Childhood Hodgkin lymphoma

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Treatments for recurrent or refractory childhood HL

Recurrent (relapsed) childhood Hodgkin lymphoma (HL) means that the cancer has come back after treatment. Primary refractory disease means the cancer is resistant to or didn’t respond to the first treatment.

Recurrent childhood HL may come back in the same place as the original cancer, or it may come back in another part of the body.

Treatment for recurrent or refractory childhood HL depends on:

  • the treatment that the child received before
  • how much time has passed since initial treatment
  • the stage of HL at relapse
  • response to second treatment

Treatment options for recurrent childhood HL include chemotherapy, stem cell transplant, targeted therapy and radiation therapy.

Chemotherapy

Chemotherapy is the primary treatment for recurrent or refractory childhood HL. Chemotherapy combinations that may be used include:

  • ICE – ifosfamide (Ifex), carboplatin (Paraplatin, Paraplatin AQ) and etoposide (Vepesid, VP-16)
  • ifosfamide and vinorelbine (Navelbine)
  • vinorelbine and gemcitabine (Gemzar)
  • IEP – ifosfamide, etoposide and prednisone, ABVD – doxorubicin (Adriamycin), bleomycin (Blenoxane), vinblastine and dacarbazine, and COPP – cyclophosphamide (Procytox), vincristine (Oncovin), procarbazine hydrochloride (Matulane) and prednisone
  • EPIC – etoposide, prednisolone, ifosfamide and cisplatin
  • APE – cytarabine (Cytosar), cisplatin and etoposide
  • MIED – high-dose methotrexate, ifosfamide, etoposide and dexamethasone (Decadron, Dexasone)

High-dose chemotherapy can also be used, followed by stem cell transplant. Chemotherapy regimens used for stem cell transplant include:

  • BEAM – carmustine (BiCNU, BCNU), etoposide, cytarabine and melphalan (Alkeran)
  • CBV – cyclophosphamide, carmustine and etoposide
  • high-dose gemcitabine, busulfan (Myleran [oral], Busulfex [intravenous]) and melphalan
  • melphalan and etoposide

Find out more about chemotherapy for childhood Hodgkin lymphoma.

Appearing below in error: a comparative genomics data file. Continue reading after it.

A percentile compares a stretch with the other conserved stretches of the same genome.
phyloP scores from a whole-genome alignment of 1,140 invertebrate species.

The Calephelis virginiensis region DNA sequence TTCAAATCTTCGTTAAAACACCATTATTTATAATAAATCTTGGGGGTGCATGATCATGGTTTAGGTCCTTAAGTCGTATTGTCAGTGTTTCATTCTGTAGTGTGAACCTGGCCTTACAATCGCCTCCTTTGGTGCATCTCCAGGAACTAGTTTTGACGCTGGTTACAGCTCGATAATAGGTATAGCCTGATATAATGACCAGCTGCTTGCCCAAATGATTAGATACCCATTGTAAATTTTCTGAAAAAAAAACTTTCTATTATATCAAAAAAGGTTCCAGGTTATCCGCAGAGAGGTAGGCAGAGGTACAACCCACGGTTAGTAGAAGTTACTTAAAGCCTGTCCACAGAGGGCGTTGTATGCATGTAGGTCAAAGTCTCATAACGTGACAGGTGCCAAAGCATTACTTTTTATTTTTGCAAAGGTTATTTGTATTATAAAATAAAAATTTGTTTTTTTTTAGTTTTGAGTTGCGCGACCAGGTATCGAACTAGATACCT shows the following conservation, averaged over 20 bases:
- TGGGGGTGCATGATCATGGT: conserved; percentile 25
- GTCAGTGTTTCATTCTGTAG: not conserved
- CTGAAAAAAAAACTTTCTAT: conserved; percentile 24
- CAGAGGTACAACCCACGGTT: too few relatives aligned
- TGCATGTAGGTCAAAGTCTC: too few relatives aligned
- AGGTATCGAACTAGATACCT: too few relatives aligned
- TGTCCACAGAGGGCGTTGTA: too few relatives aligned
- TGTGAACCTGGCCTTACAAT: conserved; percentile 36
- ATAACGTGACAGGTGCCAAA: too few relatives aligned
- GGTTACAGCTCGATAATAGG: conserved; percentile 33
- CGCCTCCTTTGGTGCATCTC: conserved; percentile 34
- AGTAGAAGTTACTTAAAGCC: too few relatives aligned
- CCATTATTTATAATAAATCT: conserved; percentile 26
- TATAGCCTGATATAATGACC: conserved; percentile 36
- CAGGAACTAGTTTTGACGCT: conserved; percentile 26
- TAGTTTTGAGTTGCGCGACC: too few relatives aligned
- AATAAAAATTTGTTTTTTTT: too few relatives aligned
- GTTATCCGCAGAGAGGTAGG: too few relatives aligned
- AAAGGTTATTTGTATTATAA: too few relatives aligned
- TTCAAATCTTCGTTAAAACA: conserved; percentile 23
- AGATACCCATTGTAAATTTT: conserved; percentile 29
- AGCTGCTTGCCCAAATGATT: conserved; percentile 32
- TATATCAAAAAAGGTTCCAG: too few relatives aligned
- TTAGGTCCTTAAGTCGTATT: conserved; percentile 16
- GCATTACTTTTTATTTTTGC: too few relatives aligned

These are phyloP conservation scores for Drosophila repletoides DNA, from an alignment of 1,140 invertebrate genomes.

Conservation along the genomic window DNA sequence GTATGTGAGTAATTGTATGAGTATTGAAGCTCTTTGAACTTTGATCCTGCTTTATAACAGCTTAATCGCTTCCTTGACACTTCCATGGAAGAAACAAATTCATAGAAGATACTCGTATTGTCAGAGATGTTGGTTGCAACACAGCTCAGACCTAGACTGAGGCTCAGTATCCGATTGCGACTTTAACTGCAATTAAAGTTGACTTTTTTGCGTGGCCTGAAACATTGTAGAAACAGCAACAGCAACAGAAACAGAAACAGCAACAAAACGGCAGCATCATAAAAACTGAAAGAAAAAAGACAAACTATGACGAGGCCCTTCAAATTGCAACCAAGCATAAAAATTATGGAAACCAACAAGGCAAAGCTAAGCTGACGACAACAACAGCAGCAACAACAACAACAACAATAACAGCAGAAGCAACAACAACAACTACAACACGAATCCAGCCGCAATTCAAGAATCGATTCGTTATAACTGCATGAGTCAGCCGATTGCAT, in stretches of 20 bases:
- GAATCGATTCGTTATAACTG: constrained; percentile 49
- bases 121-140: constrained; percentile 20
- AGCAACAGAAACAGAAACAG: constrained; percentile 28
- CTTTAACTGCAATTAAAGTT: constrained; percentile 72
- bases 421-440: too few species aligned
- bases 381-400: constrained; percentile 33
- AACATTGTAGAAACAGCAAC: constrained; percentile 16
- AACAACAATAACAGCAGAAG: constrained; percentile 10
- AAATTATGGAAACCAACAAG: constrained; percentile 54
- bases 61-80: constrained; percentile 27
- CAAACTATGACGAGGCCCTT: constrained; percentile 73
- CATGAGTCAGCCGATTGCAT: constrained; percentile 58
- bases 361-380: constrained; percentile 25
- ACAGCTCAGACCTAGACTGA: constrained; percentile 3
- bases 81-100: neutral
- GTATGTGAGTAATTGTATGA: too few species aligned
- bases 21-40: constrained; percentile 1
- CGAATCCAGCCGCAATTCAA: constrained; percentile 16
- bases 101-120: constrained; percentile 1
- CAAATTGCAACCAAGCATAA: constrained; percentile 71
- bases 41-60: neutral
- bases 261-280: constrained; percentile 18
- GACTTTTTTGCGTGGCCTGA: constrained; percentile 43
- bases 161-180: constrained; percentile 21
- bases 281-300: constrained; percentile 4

Stem cell transplant

A stem cell transplant is sometimes used to treat childhood HL that comes back during treatment or soon after treatment is complete.

Doctors are more likely to suggest a stem cell transplant if the child has a brother or sister who is a good match for donation.

Find out more about stem cell transplant for childhood Hodgkin lymphoma.

Targeted therapy

Targeted therapy uses drugs to target specific molecules (such as proteins) on cancer cells or inside them. These molecules help send signals that tell cells to grow or divide. By targeting these molecules, the drugs stop the growth and spread of cancer cells and limit harm to normal cells.

Children who have recurrent or refractory childhood HL may be treated with targeted therapy drugs such as rituximab (Rituxan) and brentuximab vedotin (Adcetris).

Immune checkpoint inhibitors such as nivolumab (Opdivo), pembrolizumab (Keytruda) and atezolizumab (Tecentriq) may be used in some cases as part of a clinical trial.

Find out more about targeted therapy for childhood Hodgkin lymphoma.

Radiation therapy

Low-dose radiation therapy may be given to areas that have cancer if they were not already treated with radiation therapy.

Radiation therapy may also be used, along with chemotherapy, before stem cell transplant.

The type of radiation therapy used is external radiation therapy. During external radiation therapy, a machine directs radiation through the skin to the tumour and some of the tissue around it. The dose of radiation and the area treated are kept as small as possible.

Find out more about radiation therapy for childhood Hodgkin lymphoma.

Clinical trials

Children with cancer may be treated in a clinical trial. Clinical trials look at new ways to prevent, find and treat cancer. Find out more about clinical trials.

Stories

Researcher Dr Michael Taylor Dr Michael Taylor is revealing genetic changes in childhood brain cancer.

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